Mr Fry is entitled to criticise Poland’s record on gay rights and the Tories’ choice of friends. But it is horribly unfair to mention Auschwitz (a death camp run by German Nazis in an occupied country) in the same breath. The million-plus Poles, both Gentile and Jewish, who perished there deserve better. And commentators from Britain, which escaped the war unoccupied, should try approaching other countries’ wartime history with more humility and less self-satisfaction.


Unknown said...

A great analogy!

Asterix said...

Thank you, Mr. Lucas.

Bea said...

Well, yeah, Danes had their king who protested against singling out their Jews and suggested all Danes would go with the yellow stars. Where was the Lithuanian king? They didn't have any at the very time. Their last and only was from the middle of the XIII century. Nobody knew them, nobody cared, nobody believed the country had any chances if the Soviet Union would decide to become aggressive westward. Nobody were even nearly as well organized to protest against injustices in Lithuania as they were in Denmark. Especially not after Soviets assaulted them, banned all the organizations, put their members and leaders to jails. When Hitler's forces came, the Soviet people - the awful selfappointed occupants rulers - most aliens to the country or the local Jews fleeing the German Nazis - run East to the USSR, killing everyone they found time to kill of those they had put to the jails for being an activist of the bourgeois life... Every witness they didn't want to take East together was killed as well. Then German Nazis came to brainwash, manipulate, intimidate, humiliate, kill, send to concentration camps those who protested, to work to Germany those who were stronger, force to kill, etc.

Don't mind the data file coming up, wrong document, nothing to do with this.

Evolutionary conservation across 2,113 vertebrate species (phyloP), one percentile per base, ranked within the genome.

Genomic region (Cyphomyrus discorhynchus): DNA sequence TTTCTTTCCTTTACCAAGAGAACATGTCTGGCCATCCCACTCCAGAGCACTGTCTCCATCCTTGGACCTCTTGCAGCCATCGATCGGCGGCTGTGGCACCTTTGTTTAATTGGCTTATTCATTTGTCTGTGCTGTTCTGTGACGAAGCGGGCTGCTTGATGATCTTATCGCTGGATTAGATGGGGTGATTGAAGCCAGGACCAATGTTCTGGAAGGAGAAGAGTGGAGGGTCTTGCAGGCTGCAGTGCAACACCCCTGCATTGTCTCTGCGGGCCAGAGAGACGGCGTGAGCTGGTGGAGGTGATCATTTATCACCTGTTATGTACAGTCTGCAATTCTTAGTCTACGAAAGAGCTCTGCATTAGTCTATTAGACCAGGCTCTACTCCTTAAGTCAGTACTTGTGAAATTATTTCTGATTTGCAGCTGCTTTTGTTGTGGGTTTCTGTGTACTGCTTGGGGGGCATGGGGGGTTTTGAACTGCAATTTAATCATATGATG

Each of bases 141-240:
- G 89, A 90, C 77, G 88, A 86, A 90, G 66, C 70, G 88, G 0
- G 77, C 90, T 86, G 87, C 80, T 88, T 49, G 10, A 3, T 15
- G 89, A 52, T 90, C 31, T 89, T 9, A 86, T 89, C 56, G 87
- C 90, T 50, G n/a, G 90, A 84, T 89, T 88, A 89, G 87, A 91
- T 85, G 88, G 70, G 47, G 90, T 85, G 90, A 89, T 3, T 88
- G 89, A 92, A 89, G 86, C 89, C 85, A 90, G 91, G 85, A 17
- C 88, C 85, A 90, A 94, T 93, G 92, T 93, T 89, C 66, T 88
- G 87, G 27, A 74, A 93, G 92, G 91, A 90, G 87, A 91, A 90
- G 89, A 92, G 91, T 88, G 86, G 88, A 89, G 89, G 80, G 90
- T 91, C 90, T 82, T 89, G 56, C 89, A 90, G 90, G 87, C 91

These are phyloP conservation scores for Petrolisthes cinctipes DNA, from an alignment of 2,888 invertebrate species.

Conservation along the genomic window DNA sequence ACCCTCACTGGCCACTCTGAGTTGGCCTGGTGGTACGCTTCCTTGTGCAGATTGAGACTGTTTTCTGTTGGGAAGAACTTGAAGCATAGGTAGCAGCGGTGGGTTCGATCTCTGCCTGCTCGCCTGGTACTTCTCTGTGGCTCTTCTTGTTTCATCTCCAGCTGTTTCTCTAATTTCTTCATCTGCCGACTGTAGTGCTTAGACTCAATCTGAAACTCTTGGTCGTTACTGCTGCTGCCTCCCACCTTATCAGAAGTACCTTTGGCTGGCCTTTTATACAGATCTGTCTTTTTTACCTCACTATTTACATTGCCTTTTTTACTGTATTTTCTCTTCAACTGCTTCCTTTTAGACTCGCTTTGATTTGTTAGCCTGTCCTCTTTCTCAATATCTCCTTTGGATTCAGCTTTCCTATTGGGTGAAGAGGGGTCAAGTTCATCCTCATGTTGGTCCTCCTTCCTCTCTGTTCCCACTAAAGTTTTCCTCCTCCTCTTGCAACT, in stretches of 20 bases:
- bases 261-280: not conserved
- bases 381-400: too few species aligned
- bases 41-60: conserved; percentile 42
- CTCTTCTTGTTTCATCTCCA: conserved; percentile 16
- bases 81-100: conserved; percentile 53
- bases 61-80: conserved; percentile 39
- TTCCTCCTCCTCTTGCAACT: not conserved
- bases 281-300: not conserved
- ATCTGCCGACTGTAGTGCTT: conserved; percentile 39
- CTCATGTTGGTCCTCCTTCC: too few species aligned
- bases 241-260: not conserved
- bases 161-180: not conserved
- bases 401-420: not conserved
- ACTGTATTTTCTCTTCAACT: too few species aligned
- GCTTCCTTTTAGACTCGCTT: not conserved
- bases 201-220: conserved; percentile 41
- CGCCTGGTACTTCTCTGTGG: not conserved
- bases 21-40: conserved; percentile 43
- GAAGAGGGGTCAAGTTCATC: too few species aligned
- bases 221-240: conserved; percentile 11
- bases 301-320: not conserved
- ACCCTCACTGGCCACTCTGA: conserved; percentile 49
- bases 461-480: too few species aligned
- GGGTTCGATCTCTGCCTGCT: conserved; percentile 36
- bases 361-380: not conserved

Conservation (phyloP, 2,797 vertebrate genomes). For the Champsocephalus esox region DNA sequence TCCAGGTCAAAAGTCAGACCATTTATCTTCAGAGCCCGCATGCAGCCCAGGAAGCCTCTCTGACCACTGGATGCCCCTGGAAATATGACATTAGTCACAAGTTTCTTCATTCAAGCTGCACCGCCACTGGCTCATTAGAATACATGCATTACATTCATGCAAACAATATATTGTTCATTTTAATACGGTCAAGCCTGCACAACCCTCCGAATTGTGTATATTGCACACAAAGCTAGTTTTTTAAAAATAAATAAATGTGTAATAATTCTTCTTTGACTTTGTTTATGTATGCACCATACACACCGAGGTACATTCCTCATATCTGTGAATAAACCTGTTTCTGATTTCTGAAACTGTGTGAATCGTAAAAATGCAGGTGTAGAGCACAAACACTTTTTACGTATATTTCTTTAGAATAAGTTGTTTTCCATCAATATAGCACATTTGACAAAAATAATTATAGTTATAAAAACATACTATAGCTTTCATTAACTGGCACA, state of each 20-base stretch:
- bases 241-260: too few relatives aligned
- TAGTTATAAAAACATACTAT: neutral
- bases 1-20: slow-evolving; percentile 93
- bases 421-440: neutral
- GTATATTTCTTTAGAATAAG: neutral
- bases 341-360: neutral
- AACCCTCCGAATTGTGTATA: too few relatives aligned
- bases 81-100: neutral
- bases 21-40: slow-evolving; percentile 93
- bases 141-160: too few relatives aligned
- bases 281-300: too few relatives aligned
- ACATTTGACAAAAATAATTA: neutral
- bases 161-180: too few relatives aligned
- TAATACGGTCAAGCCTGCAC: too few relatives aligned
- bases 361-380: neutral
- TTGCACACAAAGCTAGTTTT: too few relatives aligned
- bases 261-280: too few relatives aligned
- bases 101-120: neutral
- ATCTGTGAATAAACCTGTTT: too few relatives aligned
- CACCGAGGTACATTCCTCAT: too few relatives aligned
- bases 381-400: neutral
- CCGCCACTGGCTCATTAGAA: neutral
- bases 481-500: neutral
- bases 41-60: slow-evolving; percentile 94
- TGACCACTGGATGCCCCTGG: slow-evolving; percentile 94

Marju Tonisson said...

Fry apology:

"I take this opportunity to apologise now. I said a stupid, thoughtless and fatuous thing. It detracted from and devalued my argument, such as it was, and it outraged and offended a large group of people for no very good reason. I am sorry in all directions, and all the more sorry because it is no one’s fault but my own, which always makes it so much worse. And sorry because I didn’t have the wit, style, grace or guts to apologise at the first opportunity."

In defence of the Brits (and I'm not one of them) what prevails is ROOI - realisation of one's own idiocy. Now this is very rare in some other places - to admit one is wrong and even... apologise??? Yes, Stevie, you were an absolute co** for having said that! But at least he had the guts to turn around and publicly admit he was wrong. Bring on the rotten eggs until the guilt period lasts!

Carl Robert Jaakson said...

good analogy, really!

Unknown said...

the story is exactly what happened in Estonia. What i am quite interested in is killing the Jews in Estonia, as i have heard many of them were from Poland and my family has not heard of any local jews killed but rather hiding. I am keen to know if there is a blockage in remembering the killings of local jews or it was'nt so widely spread at all in Estonia as in Riga for example. I cannot find the answer.

My grandfather was forced into german army by the age of 18 and he saw the camps in Klooga where war prisoners were burned in a nasty way, he happily ran away from german army and managed to survive, but being afraid of soviets for years - because his father was a small business owner, his son was also taken as an enemy of the state. His father was not so lucky, he had to stay in Siberia for years for being a shop owner, sick.

Ade said...

And to think, after all those tens of millions killed by the Soviets, we now have members of our own cabinet who were former members of the British Communist Party, people like Straw, Harman, John Reid and others.

Perhaps unconciously you have realised what is really going on, Your article was not so much a what might have happened, it is a what is about to happen.